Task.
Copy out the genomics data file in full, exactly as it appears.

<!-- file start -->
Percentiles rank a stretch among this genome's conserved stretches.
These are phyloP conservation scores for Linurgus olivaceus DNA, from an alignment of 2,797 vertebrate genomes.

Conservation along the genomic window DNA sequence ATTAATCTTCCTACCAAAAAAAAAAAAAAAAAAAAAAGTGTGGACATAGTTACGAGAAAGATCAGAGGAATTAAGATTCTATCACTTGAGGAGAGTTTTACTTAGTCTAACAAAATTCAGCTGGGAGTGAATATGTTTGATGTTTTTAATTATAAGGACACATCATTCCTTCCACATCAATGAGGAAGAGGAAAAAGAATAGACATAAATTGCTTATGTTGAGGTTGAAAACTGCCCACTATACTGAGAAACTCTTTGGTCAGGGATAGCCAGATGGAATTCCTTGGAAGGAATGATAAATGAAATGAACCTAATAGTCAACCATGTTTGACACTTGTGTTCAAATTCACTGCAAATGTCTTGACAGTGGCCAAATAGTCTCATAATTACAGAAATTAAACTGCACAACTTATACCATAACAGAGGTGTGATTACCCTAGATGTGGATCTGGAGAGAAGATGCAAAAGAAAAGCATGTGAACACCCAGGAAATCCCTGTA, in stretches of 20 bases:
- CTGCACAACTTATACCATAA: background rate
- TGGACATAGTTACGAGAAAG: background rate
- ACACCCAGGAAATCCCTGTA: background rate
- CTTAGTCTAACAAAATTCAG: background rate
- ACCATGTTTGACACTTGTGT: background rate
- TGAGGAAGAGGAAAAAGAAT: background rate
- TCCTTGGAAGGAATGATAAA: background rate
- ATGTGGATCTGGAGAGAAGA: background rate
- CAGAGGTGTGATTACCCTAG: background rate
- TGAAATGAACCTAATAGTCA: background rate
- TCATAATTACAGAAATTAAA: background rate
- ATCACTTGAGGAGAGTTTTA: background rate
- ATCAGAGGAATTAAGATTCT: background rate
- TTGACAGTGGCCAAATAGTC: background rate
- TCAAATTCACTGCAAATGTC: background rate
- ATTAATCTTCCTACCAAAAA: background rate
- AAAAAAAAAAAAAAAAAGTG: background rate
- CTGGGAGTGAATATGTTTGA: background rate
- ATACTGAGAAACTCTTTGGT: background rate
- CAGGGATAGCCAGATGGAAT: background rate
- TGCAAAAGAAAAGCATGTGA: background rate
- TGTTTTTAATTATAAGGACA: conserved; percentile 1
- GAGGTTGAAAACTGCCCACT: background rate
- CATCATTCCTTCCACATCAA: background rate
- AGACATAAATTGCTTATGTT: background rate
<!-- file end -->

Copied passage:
Percentiles rank a stretch among this genome's conserved stretches.
These are phyloP conservation scores for Linurgus olivaceus DNA, from an alignment of 2,797 vertebrate genomes.

Conservation along the genomic window DNA sequence ATTAATCTTCCTACCAAAAAAAAAAAAAAAAAAAAAAGTGTGGACATAGTTACGAGAAAGATCAGAGGAATTAAGATTCTATCACTTGAGGAGAGTTTTACTTAGTCTAACAAAATTCAGCTGGGAGTGAATATGTTTGATGTTTTTAATTATAAGGACACATCATTCCTTCCACATCAATGAGGAAGAGGAAAAAGAATAGACATAAATTGCTTATGTTGAGGTTGAAAACTGCCCACTATACTGAGAAACTCTTTGGTCAGGGATAGCCAGATGGAATTCCTTGGAAGGAATGATAAATGAAATGAACCTAATAGTCAACCATGTTTGACACTTGTGTTCAAATTCACTGCAAATGTCTTGACAGTGGCCAAATAGTCTCATAATTACAGAAATTAAACTGCACAACTTATACCATAACAGAGGTGTGATTACCCTAGATGTGGATCTGGAGAGAAGATGCAAAAGAAAAGCATGTGAACACCCAGGAAATCCCTGTA, in stretches of 20 bases:
- CTGCACAACTTATACCATAA: background rate
- TGGACATAGTTACGAGAAAG: background rate
- ACACCCAGGAAATCCCTGTA: background rate
- CTTAGTCTAACAAAATTCAG: background rate
- ACCATGTTTGACACTTGTGT: background rate
- TGAGGAAGAGGAAAAAGAAT: background rate
- TCCTTGGAAGGAATGATAAA: background rate
- ATGTGGATCTGGAGAGAAGA: background rate
- CAGAGGTGTGATTACCCTAG: background rate
- TGAAATGAACCTAATAGTCA: background rate
- TCATAATTACAGAAATTAAA: background rate
- ATCACTTGAGGAGAGTTTTA: background rate
- ATCAGAGGAATTAAGATTCT: background rate
- TTGACAGTGGCCAAATAGTC: background rate
- TCAAATTCACTGCAAATGTC: background rate
- ATTAATCTTCCTACCAAAAA: background rate
- AAAAAAAAAAAAAAAAAGTG: background rate
- CTGGGAGTGAATATGTTTGA: background rate
- ATACTGAGAAACTCTTTGGT: background rate
- CAGGGATAGCCAGATGGAAT: background rate
- TGCAAAAGAAAAGCATGTGA: background rate
- TGTTTTTAATTATAAGGACA: conserved; percentile 1
- GAGGTTGAAAACTGCCCACT: background rate
- CATCATTCCTTCCACATCAA: background rate
- AGACATAAATTGCTTATGTT: background rate